The CEO and President of the St. Louis Regional Federal Reserve Bank, James Bullard, recently offered a presentation (here) making a case for reducing the size of the Fed’s balance sheet—at about $4.5 trillion as a result of the Fed’s crisis response (as opposed to less than $1 trillion pre-crisis). Bullard made several excellent points but I wanted to highlight and/or push back against a few.
First, Bullard rightly notes that the new presidential administrations fiscal spending plans (if actualized in the near term) are not countercyclical, and thus, market players may be overvaluing them as they price in inflation and growth (see Figure 1, from Bullard’s presentation). However, there may be some flexibility here if the headline unemployment rate is not telling the whole story of labor market slack. That is, even without a boost to productivity growth, there is a strong possibility that the U.S. output is not currently at its potential.
Additionally, there would be some effect of the fiscal stimulus to the extent that it brings forward the Fed’s 2% core inflation target. If the fiscal stimulus is enacted and has effects prior to reaching that target, it may raise the path of the price level, leading to higher nominal GDP levels and thus a stronger economy. Lastly on this point, Bullard’s warning that a fiscal stimulus would not be stimulative if the economy is at full employment shows that even he (a relative dove on the FOMC) is not considering a symmetric inflation target or nominal GDP level-targeting which is unfortunate for the US as we consider legacy debts and the Fed’s ability to respond to future crises; this leaves a lot of uncertainty on the table for individuals and promises to keep post-crisis jumps in risk aversion high.
Later in the presentation (see Figure 2), Bullard criticized a recent commentary by former Fed Chairman Ben Bernanke in which he relayed some agnosticism about the balance sheet and suggested holding fire on unwinding it.
While Bullard’s right that the signaling effect of a large balance sheet is a crucial transmission mechanism of its size, there are some clear reductions in long-term rates as a result of the policy (for example, see Gagnon et. al. 2011). Thus, continuing to use long-term rates to accommodate the economy may be preferable to short rates from a financial stability perspective as the Fed prevents some of the risk surrounding maturity-transformation from the market—financial stability, of course, being a common concern/critique from those wanting the Fed to unwind what they perceive to be excessive monetary accommodation.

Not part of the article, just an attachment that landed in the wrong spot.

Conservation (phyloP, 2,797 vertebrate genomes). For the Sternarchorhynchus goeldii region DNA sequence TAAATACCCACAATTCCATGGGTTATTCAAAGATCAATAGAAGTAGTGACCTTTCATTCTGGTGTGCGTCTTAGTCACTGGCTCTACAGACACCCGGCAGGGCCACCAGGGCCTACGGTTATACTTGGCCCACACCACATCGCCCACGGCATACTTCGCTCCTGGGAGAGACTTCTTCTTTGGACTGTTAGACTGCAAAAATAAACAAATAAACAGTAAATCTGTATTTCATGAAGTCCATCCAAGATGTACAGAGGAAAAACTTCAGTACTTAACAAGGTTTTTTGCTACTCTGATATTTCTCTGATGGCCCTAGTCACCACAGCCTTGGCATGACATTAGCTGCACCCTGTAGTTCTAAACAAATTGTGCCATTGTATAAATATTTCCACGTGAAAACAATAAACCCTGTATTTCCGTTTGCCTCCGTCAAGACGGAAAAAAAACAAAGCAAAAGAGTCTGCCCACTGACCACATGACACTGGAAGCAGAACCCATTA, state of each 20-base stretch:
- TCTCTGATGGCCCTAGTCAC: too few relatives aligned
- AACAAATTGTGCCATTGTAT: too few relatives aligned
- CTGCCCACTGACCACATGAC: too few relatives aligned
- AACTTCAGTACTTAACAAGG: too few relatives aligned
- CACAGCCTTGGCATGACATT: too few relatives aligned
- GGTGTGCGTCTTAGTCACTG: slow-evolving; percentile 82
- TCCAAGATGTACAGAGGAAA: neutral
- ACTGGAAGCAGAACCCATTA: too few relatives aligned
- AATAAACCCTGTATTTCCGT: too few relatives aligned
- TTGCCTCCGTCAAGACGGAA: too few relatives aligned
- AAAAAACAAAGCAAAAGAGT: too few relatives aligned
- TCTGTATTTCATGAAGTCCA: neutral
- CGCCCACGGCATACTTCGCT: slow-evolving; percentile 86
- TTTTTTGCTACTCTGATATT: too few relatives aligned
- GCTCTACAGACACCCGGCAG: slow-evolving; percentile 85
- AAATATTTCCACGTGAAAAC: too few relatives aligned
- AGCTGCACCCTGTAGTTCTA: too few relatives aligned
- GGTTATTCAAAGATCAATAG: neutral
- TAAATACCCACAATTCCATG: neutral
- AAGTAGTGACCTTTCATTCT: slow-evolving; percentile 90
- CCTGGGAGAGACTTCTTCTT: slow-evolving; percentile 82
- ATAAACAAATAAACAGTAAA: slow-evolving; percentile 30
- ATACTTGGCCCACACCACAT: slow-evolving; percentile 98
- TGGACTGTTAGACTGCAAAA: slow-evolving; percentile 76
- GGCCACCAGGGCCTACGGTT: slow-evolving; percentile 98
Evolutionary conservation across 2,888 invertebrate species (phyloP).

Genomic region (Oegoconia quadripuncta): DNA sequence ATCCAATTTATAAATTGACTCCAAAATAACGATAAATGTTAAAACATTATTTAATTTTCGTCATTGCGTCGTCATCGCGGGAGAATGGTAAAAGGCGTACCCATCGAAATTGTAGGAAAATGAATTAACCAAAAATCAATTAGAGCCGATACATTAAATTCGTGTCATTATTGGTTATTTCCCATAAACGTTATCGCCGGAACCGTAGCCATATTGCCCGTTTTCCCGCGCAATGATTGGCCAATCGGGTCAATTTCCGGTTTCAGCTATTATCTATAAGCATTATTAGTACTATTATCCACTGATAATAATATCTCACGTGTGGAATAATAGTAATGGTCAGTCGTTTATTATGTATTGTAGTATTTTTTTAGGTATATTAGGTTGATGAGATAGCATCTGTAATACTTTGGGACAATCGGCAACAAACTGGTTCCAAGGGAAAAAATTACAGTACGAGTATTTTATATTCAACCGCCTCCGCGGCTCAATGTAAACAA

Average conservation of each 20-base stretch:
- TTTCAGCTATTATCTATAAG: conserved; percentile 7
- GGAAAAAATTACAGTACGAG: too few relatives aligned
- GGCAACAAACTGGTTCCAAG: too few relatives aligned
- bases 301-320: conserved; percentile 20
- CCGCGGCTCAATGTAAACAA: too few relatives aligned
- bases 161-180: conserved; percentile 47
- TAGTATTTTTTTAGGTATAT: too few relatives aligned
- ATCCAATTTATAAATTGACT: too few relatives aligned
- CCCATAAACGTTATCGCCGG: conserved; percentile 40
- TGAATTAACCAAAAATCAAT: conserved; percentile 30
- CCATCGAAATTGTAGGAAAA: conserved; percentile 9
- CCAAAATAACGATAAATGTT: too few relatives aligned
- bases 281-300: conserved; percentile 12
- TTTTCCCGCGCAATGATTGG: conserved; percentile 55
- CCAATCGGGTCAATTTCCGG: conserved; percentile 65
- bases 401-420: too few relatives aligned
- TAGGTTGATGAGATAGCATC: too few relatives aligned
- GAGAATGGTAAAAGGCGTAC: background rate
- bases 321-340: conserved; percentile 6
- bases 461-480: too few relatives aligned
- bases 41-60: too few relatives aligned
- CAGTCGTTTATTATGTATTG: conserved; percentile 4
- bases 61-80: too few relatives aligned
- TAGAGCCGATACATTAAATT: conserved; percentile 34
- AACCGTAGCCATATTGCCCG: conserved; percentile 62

[To be sure, excess maturity transformation doesn’t appear to present as it was leading up to 2008 crisis. Now, an argument could be made that there is actually insufficient maturity transformation taking place as broad monetary aggregates remain significantly below pre-crisis trends. Additionally, an elimination of the term premium also further enables the safe asset shortage problem. However, Bullard doesn’t seem to highlight these points when advocating for reducing the Fed’s downward pressure on the long end of the yield curve.]
Too, Bullard seems critical of the idea that the balance sheet would need to remain at a size of $4.5 trillion, but I’m not sure why. Not only could a recession very realistically happen before the balance sheet is wound down to the ideal long-term size, leaving the Fed to walk back on its “normalization” efforts, but there’s also been a jump in trend demand for currency since 2008 (Figure 3) as well as for reserves (as was later noted by Fed Governor Brainard) as post-crisis regulations have required more safe/liquid assets of financial institutions (among other reasons). As Governor Brainard noted, this implies a shift in the reserve demand curve that will require a higher level of reserves to maintain any given short-term rate.
Lastly, I want to push back on Bullard’s comments on the “policy space” debate. Many policymakers have made it clear that they want to wait until short-term rates have been hiked sufficiently far away from the effective lower bound before unwinding the balance sheet. This, they argue will allow them sufficient policy space—AKA room to cut rates—in the event that downside economic risks materialize and the Fed has to ease monetary policy again. Very sensibly, Bullard essentially says, same difference: policy space is policy space whether its via short rates or the balance sheet (Figure 4).
However, from a political viewpoint, I think it’s sensible for policymakers to not view all stimulus as created equal (as I’ve argued before). Especially in an era of Audit/End the Fed, cutting the short rate will require much less political capital—and will draw less political pushback—than another round of asset purchases. It’s much easier for politicians and the public to grasp a rate-cut as a market-friendly move, as opposed to asset purchases which are much more easily viewed as “distortionary.”